- A report issued by Strategic Resources on anemic African-American turnout in 2016. Strategic Resources is an Ohio-based consulting firm that has worked for Rep. Marcia Fudge, an Ohio Democrat and former chair of the Congressional Black Caucus and that, according to Federal Election Commission records, did work for the Clinton campaign early in 2016.
After issuing a boastful public relations blast in the spring that mocked their Republican counterparts for disarray, Ohio Democrats suffered losses this year that were nothing short of catastrophic. In a state that was once a political battleground, not only did Trump trounce Clinton, but Ted Strickland — hand-picked to increase Democratic turnout — went down to a crushing 21-point defeat to Sen. Rob Portman, who was once seen as vulnerable.
It’s the latest in a series of Democratic Party defeats over the past two decades, as Youngstown political reporter David Skolnick recently pointed out: Ohio Republicans have a 12 to 4 advantage in the US House of Representatives; Democrats hold only nine seats in the 33-seat Ohio Senate General Assembly and only 33 of 99 seats in the Ohio House; and except for 2006, Democrats have not held a single executive branch seat in Ohio since 1990. Skolnick also suggests that Ohio Democrats’ failures have put Sen. Sherrod Brown (D-OH) in danger of losing his next re-election bid in 2018.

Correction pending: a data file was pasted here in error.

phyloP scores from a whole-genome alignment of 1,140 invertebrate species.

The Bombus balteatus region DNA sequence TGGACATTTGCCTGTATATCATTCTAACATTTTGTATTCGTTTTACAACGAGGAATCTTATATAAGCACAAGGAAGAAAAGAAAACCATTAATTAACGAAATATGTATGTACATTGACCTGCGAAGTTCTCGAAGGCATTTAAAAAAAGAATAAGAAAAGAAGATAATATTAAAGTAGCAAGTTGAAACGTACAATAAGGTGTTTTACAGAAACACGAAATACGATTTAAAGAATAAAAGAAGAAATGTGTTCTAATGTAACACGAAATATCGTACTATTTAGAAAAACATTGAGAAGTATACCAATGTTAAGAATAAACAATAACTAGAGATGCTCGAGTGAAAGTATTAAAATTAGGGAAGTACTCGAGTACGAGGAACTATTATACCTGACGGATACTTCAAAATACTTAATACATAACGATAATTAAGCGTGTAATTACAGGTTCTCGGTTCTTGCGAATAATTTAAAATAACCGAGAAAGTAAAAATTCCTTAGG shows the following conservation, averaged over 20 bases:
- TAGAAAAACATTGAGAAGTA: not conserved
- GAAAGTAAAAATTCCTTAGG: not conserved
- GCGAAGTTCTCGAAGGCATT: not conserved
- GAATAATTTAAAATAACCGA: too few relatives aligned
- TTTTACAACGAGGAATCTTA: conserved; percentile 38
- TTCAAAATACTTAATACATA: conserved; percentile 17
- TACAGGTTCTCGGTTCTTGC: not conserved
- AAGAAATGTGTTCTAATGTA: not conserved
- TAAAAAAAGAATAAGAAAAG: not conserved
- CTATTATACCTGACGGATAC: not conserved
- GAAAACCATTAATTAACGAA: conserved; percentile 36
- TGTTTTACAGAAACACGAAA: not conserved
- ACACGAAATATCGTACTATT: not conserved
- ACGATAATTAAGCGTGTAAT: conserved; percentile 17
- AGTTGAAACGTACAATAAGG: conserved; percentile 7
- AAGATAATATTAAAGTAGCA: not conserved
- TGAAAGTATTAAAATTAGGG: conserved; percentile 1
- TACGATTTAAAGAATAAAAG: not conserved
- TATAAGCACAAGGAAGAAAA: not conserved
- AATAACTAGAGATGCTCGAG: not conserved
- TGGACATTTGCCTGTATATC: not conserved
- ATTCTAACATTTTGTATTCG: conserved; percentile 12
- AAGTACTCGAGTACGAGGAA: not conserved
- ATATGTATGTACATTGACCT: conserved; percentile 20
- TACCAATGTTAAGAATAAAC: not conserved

This is not unlike the situation facing the party nationally: Barack Obama’s back-to-back election triumphs masked the fact that Democrats have been steadily losing ground in state legislative and congressional elections.
It also mirrors what’s happening in the party nationally in other ways. As in the Democratic Congressional Campaign Committee, critics of the Ohio Democratic party leadership are now calling for changes — especially in the symbiotic relationship practices between state Democratic Party and campaign officials. But an Ohio Democratic Party executive committee meeting ended earlier this month with state Chairman David Peppers still at the helm.
One example of Democratic denial came in a post-election forum, in which Aaron Pickrell, the senior adviser for the Clinton and Strickland campaigns in Ohio, defended the campaign by saying that it had the infrastructure and funding to win, and noted that urban areas garnered large victory margins as expected. “I don’t know what we would have done differently in Ohio,” he said. “I don’t know how we could have swung it, because of the national narrative.”
But in the aforementioned open letter to state Democratic Party leaders, which was discussed at the executive committee meeting, critics provided overwhelming evidence that these claims had no foundation. While they agreed the Clinton campaign had sufficient resources, they said they weren’t used properly. They argued that the campaign took African-American and urban voters for granted, a failure reflected in voting tallies: Clinton won fewer votes than Obama had in 2012 in 8 out of 10 urban counties, and her total vote count in those areas was 184,228 less than Obama won in 2012.
The suggestion that part of the blame lies with Rust Belt countiesthat usually bring out strong support for Democrats only raises questions about why Democrats did nothing about a crisis they had to know was brewing. Internal memos that appeared in The Washington Post, reveal county party leaders delivered early warnings to the state Democratic Party and Clinton campaign that Trump was gaining traction among core Democratic voters. Those local Democrats’ pleas for action to counter Trump’s appeal were never heeded. Now the party — and the — must live with the consequences.